• The village of Appomattox Court House from the west, the McLean House is on the right.

    Appomattox Court House

    National Historical Park Virginia

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  • The McLean House front porch is closed, but the house remains open.

    The front porch of the McLean House is being renovated requiring entry into the house through the back door.


Because the graveled path is on an incline, it is difficult in a wheelchair.

Because the graveled path is on an incline, it is difficult in a wheelchair.

NPS Image

Much of the village terrain is relatively flat, but, there is a one-hundred yard walk uphill from the parking lot to get into the village. Surfaces in the village are gravel, dirt, and grass.

Due to the historic nature of the historic village, most buildings are not accessible to wheelchairs. Many of these structures feature steps to enter and narrow hallways.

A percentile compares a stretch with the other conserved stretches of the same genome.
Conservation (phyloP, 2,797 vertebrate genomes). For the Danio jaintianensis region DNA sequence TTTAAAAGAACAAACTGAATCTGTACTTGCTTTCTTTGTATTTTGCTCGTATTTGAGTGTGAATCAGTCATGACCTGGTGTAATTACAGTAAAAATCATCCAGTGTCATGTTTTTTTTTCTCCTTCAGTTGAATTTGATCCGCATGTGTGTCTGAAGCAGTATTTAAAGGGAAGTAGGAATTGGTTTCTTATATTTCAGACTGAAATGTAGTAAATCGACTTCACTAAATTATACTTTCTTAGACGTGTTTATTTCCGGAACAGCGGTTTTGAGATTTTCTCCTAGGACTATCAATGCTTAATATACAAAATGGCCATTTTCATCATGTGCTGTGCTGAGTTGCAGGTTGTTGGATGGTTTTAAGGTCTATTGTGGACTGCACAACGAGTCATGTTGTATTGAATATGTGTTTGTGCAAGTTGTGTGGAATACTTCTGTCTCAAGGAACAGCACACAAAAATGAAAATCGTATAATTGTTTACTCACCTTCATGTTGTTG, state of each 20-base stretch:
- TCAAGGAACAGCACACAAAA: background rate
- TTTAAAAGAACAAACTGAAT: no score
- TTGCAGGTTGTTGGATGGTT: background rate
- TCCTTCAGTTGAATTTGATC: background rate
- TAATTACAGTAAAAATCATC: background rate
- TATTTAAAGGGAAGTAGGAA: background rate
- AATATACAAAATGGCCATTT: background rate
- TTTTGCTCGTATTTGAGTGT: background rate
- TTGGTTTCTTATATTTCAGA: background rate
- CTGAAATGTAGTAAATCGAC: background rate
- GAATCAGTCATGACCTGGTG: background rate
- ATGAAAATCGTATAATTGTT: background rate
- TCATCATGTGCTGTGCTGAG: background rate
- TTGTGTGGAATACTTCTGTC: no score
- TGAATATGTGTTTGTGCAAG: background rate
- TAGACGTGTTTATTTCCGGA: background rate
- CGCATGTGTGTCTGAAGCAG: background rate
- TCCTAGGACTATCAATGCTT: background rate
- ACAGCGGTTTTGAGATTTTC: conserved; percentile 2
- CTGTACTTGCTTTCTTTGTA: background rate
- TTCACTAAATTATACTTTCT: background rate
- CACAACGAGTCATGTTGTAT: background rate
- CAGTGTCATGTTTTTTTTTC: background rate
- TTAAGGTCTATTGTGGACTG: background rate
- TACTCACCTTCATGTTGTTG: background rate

Our visitor center shows two different 15-minute films, one at the top of the hour and one at the bottom of the hour. The film is shown in the upstairs auditorium, but may also be seen on the first floor. Exhibits are located on the second floor, accessible by stairs only. A picture album of the second floor exhibits and other areas of the park that are not accessible is available in the visitor center.

Wheelchairs can be borrowed at the visitor center on a first come, first serve basis. There is no charge, but we ask for a driver’s license while the chair is in use. Visitors should note that while wheelchairs can be taken all around the park, the gravel and dirt surfaces can make it strenuous work.

For braille readers, there is a table-top braille map of the village and a braille guidebook of the village available in the visitor center.

Did You Know?

NY Herald, 'last shot' sketch 1865

In the last battle at Appomattox Court House, fought literally hours before Lee and Grant met for the surrender, nearly 700 men became casualties: killed, wounded, or captured.